We have settled into a routine, Kiley and me. Routines are good for children. They give them a sense of security and continuity. When Kiley comes to me in the morning the routine begins almost immediately. Her mother brings her through the door still in her car seat and I greet her with excited and happy sounds which makes her excited and happy to see me. She's still too young to miss her mother much, that will come later. Her mother leaves for work after giving me the low-down on any problems Kiley has had since last I saw her, (there are often problems with babies – eating, sleeping, colds, crankiness are all things that change from day to day with babies). Then off Mommy goes and we are on our own.
At three months the routine is still pretty basic. The eating and sleeping schedule are well established and the rest of our time is spent with activities. At three months the "activities" are also pretty basic and consist mainly of me trying to come up with new ways to entertain her. It is important to keep things fresh and new because babies, even more so than regular people, become bored with the same old thing over and over again (until they are toddlers that is, then they want you to read the same book over and over and over… ). So you have to create and maintain a balance between comfortable routine and stimulating novelty, something that's not always easy to do.
For the most part, of course, everything is new to a baby and the slightest variation in stimuli is enough to keep Kiley interested and occupied. The "rattle" will keep her busy for a good long while before it becomes wearisome, but once it does the "squeak toy" is warming up in the wings and ready to take over. Now that she is able to grasp and shake things "rattle" and "squeak toy" have become my trusted allies. Such toys have been keeping babies occupied for centuries, but now the old standbys have a lot of competition.
Baby toys have undergone a revolution since my kids were children. The miniaturization of electronics has created a bewildering variety of toys that buzz, whistle, sing, flash, spin, and change color. I guess you can look at them as high tech rattles and squeak toys but I believe that with toys, as with many things in life, "less" is often "more". The amount of stimulus provided by these things is overwhelming, really, and I'm not so sure that it's all for the best. Attracting a baby's attention is one thing, keeping it is another. The best toys for babies are ones that they can manipulate themselves and have fun with by learning to control the object by learning to control their own motions. When it comes to babies, if a toy merely stimulates the senses rather than engaging the imagination and enhancing coordination it's not really a "toy".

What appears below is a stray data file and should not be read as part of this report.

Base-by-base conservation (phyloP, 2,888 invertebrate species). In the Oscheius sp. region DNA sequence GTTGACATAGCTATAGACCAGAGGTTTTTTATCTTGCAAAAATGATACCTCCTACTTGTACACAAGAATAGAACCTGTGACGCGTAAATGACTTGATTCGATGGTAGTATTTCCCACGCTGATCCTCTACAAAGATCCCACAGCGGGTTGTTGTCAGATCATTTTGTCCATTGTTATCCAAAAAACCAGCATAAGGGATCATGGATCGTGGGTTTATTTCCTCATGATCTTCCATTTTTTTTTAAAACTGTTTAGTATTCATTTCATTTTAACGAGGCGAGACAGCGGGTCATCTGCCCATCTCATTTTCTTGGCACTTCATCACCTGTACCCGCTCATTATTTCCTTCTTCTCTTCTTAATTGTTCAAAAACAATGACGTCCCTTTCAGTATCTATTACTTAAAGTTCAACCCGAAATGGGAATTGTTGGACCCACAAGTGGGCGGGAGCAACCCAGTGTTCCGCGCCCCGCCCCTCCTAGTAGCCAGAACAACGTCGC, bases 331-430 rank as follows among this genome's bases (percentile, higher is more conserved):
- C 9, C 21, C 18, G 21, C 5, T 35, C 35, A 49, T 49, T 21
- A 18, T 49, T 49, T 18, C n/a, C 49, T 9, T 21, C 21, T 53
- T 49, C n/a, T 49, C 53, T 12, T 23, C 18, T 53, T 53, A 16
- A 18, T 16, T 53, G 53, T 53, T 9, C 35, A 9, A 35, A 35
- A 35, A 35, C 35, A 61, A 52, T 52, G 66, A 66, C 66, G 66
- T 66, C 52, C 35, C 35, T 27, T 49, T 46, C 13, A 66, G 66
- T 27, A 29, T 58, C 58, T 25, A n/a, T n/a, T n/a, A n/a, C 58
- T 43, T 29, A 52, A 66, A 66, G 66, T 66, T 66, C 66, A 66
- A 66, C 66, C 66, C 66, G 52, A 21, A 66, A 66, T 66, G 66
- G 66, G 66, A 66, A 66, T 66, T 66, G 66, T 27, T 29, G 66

Toys aside, there are plenty of things that Kiley now does that keep her occupied. Her abilities have multiplied exponentially since she was six weeks old. She can now raise her head and chest, and support her body with her arms when lying on her stomach. Coupled with the new ability to follow moving objects by turning her head, this gives her the opportunity to look around and get a better idea of the nature of her surroundings. She kicks her feet a lot when lying on her stomach, a prelude to crawling which is still months away. Anything that dangles seems to fascinate her and she is now able to swat at dangling objects. Her own hands are also objects of fascination and she puts them in her mouth a lot. She turns her head in the direction of sounds. She is beginning to "babble". More gratifying to me, she recognizes me from a distance, smiles at the sound of my voice, and watches my face intently.
I too have developed new abilities in the past six weeks. I can now "sense" a dirty diaper in the family room - from the kitchen. I can now lull Kiley to sleep with only thirty-four repetitions of "Row, Row, Row Your Boat" – down from sixty-two. I can load the car, strap Kiley into her car seat, and disassemble and stow away the stroller in under two minutes (I bought a stopwatch). I can vacuum, make the bed, do the laundry, and cook dinner all with one hand. I can make the weirdest sounds and most ridiculous faces imaginable to make her smile. And I can leap from a second story window, swim a freezing river, land a crashing plane, or walk through fire to make her safe. Sometimes I think I've changed more in the past six weeks than she has. Maybe I'm not as old as I think I am.